Monday, January 24, 2011

Micro Caddisflies (family: Hydroptilidae)

The Micro Caddisfly (family: Hydroptilidae) -- also known as the "Purse case-maker" -- is the smallest macroinvertebrate that we find in our samples -- or better yet, try to find!  The size of this larva and its case may best be appreciated by looking at the photo below, in which it is placed next to a grain of rice; the rice grain is about 1/4" long.

Let me admit right away that I myself never succeeded in finding one of these on a net.  The only person I knew that could do it was Rose Brown, the Program Manager of StreamWatch: she is exceptionally talented, probably has more experience in sampling than all the rest of the volunteers put together, and she can always find insects on nets long after the rest of us have given up!

The Micro caddis gets its alternate name of "Purse case maker" from the fact that its case -- normally made of fine grains of sand as in the photos above -- is actually made of two dome-like sides that are then sealed together.  However,  the "Purse case-maker" is only a "case-maker" in a qualified way (we noted that this was true, as well, for the Saddle case-maker: see the entry for 1/15/11.)  Unlike true case makers, the Micro caddis does not build its case until its final instar, as it prepares for pupation: until then, it is "free-living".   In fact, Wiggins and others do not see this as a "portable case maker"at all.  Rather it belongs with the "Free living caddis"(Rhyacophilid) and the Glossosomatid (Saddle case-maker) in the primitive group "Spicipalpia."  ("Spicipalpia," and I quote Glenn Wiggins on this, alludes to the "the pointed apex of the terminal segment of the maxillary palps of the adult insects." [Wiggins, Caddisflies: The Underwater Architects, p.107])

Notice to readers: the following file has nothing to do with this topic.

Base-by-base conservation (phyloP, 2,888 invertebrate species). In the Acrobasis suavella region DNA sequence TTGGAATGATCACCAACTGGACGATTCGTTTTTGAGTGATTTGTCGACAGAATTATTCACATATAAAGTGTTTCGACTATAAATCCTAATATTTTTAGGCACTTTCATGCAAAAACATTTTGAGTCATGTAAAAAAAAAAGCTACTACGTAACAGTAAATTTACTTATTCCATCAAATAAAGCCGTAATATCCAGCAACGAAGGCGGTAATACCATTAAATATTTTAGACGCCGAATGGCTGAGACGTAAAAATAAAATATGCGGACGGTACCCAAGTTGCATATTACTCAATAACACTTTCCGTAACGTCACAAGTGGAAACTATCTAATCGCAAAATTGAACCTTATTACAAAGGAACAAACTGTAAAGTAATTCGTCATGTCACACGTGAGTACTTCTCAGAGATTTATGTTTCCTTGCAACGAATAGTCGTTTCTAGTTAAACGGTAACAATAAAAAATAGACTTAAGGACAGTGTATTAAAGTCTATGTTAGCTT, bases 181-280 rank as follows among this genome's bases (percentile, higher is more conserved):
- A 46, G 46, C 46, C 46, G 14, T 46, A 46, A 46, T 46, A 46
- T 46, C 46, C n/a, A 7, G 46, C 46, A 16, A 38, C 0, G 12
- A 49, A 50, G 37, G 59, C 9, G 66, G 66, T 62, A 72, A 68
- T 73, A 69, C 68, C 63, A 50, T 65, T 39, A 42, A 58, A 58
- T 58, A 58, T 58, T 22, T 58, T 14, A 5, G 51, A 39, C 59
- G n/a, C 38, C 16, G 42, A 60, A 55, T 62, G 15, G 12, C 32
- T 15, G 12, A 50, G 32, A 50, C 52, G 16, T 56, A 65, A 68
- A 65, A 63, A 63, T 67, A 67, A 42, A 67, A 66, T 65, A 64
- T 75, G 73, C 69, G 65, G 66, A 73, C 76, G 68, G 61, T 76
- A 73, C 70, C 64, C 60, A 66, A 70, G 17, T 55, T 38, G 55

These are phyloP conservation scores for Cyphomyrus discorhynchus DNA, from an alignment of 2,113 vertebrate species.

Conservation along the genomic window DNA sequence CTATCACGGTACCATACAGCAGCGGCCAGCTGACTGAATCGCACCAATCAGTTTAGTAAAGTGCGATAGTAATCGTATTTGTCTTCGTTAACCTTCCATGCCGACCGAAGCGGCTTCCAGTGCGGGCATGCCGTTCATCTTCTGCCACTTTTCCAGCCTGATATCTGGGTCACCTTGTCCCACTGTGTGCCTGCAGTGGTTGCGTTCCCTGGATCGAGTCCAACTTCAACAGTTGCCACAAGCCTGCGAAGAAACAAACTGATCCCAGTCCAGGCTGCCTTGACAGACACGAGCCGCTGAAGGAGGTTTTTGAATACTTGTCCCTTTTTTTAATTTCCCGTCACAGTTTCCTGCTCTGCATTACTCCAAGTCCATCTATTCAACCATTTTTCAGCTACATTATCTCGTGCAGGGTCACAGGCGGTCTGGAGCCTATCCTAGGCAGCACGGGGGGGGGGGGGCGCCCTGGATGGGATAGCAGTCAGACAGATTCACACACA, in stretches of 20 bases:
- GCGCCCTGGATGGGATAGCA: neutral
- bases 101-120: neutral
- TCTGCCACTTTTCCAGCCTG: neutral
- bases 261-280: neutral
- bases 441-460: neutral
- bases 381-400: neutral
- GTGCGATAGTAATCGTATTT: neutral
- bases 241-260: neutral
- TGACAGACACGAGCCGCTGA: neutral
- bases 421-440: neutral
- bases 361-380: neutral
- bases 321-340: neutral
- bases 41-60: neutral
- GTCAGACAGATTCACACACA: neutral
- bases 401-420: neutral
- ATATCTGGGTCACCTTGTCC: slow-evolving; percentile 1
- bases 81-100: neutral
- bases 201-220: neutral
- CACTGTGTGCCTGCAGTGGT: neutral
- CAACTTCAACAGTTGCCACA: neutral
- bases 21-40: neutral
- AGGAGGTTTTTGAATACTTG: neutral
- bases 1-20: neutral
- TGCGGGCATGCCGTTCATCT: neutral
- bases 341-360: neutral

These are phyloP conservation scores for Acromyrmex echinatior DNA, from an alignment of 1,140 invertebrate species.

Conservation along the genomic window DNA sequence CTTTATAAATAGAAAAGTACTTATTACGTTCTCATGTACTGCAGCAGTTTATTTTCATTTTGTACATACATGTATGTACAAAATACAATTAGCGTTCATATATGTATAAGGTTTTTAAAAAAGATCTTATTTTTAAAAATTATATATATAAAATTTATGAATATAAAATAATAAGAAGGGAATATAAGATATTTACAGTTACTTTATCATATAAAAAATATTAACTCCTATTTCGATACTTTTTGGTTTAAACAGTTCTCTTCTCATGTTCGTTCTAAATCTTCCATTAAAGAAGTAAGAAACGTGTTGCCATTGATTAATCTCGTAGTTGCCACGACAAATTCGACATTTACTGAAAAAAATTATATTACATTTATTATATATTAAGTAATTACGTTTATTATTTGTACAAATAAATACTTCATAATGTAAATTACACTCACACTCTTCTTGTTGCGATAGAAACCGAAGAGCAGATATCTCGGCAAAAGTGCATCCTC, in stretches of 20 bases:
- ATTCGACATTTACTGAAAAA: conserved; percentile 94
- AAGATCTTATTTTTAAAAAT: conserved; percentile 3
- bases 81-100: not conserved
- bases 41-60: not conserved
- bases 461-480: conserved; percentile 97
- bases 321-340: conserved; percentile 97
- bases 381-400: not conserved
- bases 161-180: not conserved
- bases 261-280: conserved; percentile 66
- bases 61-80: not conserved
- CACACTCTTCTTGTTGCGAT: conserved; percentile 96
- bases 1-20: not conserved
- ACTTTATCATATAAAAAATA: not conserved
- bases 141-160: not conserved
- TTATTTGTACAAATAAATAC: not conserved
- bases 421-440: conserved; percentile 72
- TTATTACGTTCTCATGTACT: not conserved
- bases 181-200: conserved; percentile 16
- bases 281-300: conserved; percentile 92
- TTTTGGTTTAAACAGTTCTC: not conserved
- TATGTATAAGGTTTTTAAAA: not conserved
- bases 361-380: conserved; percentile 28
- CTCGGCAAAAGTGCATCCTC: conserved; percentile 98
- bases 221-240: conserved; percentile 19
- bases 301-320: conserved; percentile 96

Fortunately, Micro caddisflies are normally found in their cases.  But when they are not, they are still easily identified by two distinct features (if we need anything more than their miniature size!).   Like the "Common Netspinner," the pronotum, mesonotum, and metanotum -- the three sections that follow the head -- are all "sclerotized" (i.e. they're shiny and brown, not fleshy).  And the other feature that gives this larva away is the unusually large abdomen which is much thicker than the thorax and head.

This is a caddis that StreamWatch volunteers do not find very often.  A few have been found in Long Island Creek in Fluvanna, and a few have been found in the Moormans River.  But without any question, the Rivanna River itself provides the habitat they seem to prefer, and even beyond that, most have been found at two sites below Palmyra.

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